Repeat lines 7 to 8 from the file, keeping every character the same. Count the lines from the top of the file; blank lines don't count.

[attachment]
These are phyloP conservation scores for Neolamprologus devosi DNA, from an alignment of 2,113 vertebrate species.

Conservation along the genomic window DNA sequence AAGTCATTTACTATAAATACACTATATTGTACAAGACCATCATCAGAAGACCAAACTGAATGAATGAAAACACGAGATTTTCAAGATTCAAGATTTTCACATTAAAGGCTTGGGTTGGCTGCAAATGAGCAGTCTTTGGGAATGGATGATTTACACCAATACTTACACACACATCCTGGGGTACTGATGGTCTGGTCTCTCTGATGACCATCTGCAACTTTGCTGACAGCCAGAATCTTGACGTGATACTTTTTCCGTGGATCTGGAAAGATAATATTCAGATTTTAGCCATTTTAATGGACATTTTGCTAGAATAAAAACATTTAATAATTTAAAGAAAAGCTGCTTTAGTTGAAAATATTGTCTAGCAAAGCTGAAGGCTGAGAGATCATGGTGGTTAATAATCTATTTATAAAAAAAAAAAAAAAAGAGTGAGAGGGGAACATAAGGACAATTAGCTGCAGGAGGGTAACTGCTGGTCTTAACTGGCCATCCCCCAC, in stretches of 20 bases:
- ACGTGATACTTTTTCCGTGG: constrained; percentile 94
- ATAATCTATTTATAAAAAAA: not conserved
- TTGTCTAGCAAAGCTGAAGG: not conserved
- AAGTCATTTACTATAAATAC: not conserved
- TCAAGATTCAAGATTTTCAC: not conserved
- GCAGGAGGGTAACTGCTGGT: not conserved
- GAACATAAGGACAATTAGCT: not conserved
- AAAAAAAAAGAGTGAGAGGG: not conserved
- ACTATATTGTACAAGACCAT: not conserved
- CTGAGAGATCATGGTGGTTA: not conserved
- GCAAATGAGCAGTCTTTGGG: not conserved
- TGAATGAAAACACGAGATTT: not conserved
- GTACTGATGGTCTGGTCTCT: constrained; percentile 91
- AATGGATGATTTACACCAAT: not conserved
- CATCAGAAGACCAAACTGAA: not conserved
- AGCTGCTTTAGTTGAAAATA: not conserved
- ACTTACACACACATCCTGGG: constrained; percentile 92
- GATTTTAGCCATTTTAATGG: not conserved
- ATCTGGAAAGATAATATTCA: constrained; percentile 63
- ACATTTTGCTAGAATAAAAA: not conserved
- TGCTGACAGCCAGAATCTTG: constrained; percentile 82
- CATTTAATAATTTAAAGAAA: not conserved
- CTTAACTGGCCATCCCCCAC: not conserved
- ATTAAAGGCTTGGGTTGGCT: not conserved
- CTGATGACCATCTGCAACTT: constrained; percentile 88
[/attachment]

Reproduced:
- TCAAGATTCAAGATTTTCAC: not conserved
- GCAGGAGGGTAACTGCTGGT: not conserved